God wants us to be covenant makers not contract makers. A contract states what each party promises to do – you do this and I will do this. But if either party breaks the contract it is null and void. A covenant states what one party promises to do, no matter what. When we are covenant promise makers and keepers, we are like God!

Just imagine what being faithful covenant makers and promise keepers would mean – in our marriages, our families, our schools, our workplaces, our halls of government, our churches. What if, in our marriages, families, schools, workplaces, government, and churches we truly promised, “I am the one who will be there for you” instead of “I will be there for you as long as you provide me with all the satisfaction I have coming?” To be like God is to keep our promises even when we are not getting what we want or deserve. Thomas Carlysle, near the end of his monumental history of the French Revolution, concluded that the revolution failed, not because of corruption in high places, but because ordinary people in their ordinary places neglected to keep their promises. Lewis Smedes wrote, “If we do not keep our promises, what was once a human community turns into a combat zone of (self-centeredness.)” We are free to be difference makers – we can keep our word because God has kept His.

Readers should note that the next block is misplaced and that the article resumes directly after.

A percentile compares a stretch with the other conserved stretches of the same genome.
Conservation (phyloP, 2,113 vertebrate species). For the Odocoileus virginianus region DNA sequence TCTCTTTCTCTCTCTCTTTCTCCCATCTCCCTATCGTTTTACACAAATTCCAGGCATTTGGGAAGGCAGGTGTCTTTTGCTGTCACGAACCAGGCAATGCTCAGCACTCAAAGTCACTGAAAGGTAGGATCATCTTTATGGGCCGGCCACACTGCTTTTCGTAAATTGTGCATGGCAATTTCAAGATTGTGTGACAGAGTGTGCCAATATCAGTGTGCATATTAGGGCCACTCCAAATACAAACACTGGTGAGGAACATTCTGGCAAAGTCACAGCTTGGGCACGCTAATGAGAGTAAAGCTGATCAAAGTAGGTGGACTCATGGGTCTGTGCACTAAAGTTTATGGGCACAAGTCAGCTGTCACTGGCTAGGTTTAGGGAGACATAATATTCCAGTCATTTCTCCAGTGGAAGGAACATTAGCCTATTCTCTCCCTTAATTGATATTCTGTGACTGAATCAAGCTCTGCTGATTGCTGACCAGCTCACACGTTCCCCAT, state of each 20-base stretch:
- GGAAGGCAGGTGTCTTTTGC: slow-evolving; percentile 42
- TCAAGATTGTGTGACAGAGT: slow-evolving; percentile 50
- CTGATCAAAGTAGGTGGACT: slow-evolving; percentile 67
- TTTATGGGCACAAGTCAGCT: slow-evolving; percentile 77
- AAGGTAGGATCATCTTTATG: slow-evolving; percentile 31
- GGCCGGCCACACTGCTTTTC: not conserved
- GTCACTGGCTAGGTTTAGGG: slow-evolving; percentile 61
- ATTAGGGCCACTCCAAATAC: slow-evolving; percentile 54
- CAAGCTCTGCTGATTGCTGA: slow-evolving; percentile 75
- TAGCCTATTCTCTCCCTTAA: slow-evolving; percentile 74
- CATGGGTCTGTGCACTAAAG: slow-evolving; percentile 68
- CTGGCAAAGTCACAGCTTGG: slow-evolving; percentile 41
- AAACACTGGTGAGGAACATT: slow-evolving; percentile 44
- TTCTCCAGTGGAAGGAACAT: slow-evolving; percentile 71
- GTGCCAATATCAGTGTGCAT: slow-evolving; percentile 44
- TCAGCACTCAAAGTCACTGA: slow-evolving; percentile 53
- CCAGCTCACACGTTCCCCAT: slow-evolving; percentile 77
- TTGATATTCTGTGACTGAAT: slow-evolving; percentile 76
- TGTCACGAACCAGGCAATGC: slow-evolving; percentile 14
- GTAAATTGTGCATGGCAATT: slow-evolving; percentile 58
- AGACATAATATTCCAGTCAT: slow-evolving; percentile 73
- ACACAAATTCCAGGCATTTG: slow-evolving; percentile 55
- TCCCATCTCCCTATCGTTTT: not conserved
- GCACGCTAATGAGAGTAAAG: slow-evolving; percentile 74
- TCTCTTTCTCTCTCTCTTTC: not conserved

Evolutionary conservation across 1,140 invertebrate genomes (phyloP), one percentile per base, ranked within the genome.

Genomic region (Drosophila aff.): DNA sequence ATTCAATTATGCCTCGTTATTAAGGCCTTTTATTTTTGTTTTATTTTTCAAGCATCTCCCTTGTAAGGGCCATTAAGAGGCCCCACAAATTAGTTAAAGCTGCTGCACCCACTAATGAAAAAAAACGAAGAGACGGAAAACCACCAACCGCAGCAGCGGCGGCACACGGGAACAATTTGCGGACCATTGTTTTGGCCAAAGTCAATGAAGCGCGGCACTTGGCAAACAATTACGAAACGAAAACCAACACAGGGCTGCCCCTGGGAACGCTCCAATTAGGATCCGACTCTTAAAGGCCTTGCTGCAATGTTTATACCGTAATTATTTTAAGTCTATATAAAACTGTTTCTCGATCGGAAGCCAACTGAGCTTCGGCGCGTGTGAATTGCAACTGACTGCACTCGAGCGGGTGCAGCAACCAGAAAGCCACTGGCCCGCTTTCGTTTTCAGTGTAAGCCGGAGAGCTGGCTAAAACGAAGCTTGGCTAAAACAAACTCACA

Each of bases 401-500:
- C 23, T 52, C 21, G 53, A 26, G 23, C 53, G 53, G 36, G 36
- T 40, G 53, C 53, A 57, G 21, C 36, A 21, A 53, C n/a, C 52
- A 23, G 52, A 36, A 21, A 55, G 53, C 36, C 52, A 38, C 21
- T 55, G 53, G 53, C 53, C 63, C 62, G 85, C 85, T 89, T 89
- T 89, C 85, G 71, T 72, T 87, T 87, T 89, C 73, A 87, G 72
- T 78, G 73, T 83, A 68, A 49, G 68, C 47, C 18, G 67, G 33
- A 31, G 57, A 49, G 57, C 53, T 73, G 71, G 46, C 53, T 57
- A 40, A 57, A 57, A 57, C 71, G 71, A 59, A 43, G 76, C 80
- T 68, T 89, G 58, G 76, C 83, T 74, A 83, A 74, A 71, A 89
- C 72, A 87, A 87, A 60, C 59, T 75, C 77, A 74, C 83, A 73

What if you really trusted God? What would your life look like? What would you do if you really trusted God – truly believed that He is with you? What would you do if you really believed that God is – that He makes things happen, that He is the answer to all your needs? What would you do if you truly believed that God was faithful to His word? What promise would you claim? Are you willing to trust God? A little boy was walking down the beach, and as he did, he spied a matronly woman sitting under a beach umbrella on the sand. He walked up to her an asked, “Are you a Christian??” “Yes.” “Do you read your Bible every day?” “Yes.” “Do you pray often?” the boy asked next. And again she answered, “Yes.” With that the little boy asked his final question, “Will you hold my quarter while I go swimming?” What quarters do you need to give to God as you head back out into the waters of life? I invite you to establish your trust in Jesus. Lay before Him your needs, your fears, your challenges, your dreams. Give Him your quarters – whatever they may be. For you can trust Him!